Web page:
Tuesday, 30 December 2014

Do you understand now how commercial, bogus and fake is the ISI Indexing System itself? One more example of the Fake and Commercial ISI Index. ISI Indexes the Fake Publisher BIOMED CENTRAL. BIOMED CENTRAL discovered 50 manuscripts involving fake peer reviewers

One more example of the Fake and Commercial ISI Index. ISI Indexes the Fake Publisher BIOMED CENTRAL.

BIOMED CENTRAL charges 1000-1800 USD per paper (from them a commission-kickback goes to ISI Thomson to index them)
They have fake review.
BIOMED CENTRAL discovered 50 manuscripts involving fake peer reviewers

BioMed Central has uncovered about fifty manuscripts in their editorial system that involved fake peer reviewers. BIOMED Central is a bogus publisher that pays a lot of money to ISI (Thomson) Fake index to publish its nonsense and garbage papers.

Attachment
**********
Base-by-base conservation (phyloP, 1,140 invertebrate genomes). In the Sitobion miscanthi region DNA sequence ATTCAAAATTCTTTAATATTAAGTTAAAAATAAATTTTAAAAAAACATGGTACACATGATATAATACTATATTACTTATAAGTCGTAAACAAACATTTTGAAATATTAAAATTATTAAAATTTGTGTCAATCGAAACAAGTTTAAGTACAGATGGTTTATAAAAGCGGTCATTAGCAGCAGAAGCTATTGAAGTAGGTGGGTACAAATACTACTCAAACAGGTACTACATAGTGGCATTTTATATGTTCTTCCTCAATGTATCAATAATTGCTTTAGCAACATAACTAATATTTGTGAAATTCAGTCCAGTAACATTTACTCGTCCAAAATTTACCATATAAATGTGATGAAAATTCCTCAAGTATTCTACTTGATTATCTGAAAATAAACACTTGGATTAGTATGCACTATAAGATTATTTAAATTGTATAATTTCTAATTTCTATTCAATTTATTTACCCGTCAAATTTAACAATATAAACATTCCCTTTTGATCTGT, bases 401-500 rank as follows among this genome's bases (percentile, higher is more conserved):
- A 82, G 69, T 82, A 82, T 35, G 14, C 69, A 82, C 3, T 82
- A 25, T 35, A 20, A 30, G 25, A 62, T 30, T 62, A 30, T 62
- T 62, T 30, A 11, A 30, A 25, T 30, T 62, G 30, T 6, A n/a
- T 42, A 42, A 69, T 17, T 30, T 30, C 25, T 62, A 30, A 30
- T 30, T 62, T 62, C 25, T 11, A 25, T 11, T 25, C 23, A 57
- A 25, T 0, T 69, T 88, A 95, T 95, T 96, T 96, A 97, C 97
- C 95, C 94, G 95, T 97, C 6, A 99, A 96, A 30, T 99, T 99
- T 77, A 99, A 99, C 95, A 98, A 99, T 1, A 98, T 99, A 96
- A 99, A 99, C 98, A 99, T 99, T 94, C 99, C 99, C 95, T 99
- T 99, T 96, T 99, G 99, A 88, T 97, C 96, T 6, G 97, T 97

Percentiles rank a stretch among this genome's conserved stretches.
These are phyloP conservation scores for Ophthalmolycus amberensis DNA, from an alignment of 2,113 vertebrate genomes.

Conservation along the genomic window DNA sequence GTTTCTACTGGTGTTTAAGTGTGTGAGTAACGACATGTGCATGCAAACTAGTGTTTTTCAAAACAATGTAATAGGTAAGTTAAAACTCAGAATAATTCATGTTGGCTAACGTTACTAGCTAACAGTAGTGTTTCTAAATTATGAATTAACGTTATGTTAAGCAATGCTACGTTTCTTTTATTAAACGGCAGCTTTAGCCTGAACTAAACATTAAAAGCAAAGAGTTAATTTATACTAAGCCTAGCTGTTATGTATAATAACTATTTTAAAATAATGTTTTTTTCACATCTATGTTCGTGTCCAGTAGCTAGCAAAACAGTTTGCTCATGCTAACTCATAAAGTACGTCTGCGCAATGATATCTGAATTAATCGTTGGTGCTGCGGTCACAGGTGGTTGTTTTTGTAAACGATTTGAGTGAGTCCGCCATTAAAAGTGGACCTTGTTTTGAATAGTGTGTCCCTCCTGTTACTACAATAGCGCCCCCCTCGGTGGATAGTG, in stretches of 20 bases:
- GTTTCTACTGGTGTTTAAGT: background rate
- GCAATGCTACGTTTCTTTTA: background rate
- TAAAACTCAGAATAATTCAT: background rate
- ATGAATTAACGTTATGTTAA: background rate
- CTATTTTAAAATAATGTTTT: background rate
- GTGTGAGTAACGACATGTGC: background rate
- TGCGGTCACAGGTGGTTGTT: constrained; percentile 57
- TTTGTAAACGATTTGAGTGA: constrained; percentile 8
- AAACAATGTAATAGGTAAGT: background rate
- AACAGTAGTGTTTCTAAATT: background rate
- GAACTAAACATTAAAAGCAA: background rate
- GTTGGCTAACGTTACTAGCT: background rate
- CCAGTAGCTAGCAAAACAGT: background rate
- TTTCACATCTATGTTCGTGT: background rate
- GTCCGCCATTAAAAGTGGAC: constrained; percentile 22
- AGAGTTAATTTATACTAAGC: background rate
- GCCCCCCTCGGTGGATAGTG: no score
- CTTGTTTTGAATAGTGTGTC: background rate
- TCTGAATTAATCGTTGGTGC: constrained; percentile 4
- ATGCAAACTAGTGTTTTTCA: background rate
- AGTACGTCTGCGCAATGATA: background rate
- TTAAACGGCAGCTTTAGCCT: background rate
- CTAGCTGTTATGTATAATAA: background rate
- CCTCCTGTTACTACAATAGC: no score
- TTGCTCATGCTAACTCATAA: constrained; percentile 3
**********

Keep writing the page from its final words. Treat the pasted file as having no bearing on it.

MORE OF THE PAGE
Most of the cases were not published because they were discovered by a manuscript editor on a final pre-publication check. The five or so that have been published will go through some sort of re-review, which may result in expressions of concern or retraction.

The narrative seems similar to that in the growing number of cases of peer review manipulation we’ve seen recently. What tipped off the editor was minor spelling mistakes in the reviewers’ names, and odd non-institutional email addresses that were often changed once reviews had been submitted, in an apparent attempt to cover the fakers’ tracks. Those “reviewers” had turned in reports across several journals, spanning several subjects.

It would seem that a third party, perhaps marketing services helping authors have papers accepted, was involved.